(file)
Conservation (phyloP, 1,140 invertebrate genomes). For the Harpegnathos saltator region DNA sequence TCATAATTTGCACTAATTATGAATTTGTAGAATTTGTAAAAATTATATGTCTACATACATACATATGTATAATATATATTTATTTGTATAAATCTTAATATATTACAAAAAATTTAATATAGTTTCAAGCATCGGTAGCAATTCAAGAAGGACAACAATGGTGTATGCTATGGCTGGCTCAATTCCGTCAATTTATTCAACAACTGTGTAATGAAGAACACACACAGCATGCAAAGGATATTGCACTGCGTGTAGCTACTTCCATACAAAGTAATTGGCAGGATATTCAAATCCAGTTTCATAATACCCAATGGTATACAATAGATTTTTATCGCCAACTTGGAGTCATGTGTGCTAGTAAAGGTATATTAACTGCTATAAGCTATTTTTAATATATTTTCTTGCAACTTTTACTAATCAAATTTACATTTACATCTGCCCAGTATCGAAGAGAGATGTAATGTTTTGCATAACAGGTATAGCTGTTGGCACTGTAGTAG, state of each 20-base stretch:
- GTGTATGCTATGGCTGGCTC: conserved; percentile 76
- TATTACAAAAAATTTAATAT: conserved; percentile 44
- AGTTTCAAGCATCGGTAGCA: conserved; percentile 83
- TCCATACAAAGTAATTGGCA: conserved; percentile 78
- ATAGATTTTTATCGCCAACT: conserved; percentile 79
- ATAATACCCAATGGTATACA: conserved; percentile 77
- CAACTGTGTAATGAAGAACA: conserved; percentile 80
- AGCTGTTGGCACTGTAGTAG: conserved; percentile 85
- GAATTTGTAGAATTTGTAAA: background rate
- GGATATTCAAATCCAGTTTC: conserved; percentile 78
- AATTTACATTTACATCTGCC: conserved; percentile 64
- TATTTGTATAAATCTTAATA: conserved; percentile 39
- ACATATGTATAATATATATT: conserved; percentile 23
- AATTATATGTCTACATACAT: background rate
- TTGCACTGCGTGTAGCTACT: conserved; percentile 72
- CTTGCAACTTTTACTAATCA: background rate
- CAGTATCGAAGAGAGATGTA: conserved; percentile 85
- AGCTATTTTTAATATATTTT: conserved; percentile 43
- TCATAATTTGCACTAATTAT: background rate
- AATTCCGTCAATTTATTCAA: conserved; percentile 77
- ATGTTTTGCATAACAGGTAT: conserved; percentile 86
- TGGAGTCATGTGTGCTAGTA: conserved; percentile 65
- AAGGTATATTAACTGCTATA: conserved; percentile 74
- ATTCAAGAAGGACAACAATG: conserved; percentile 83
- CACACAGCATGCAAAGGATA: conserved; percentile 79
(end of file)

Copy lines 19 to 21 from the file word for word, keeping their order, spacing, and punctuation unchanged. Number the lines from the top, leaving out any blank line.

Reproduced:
- AGCTATTTTTAATATATTTT: conserved; percentile 43
- TCATAATTTGCACTAATTAT: background rate
- AATTCCGTCAATTTATTCAA: conserved; percentile 77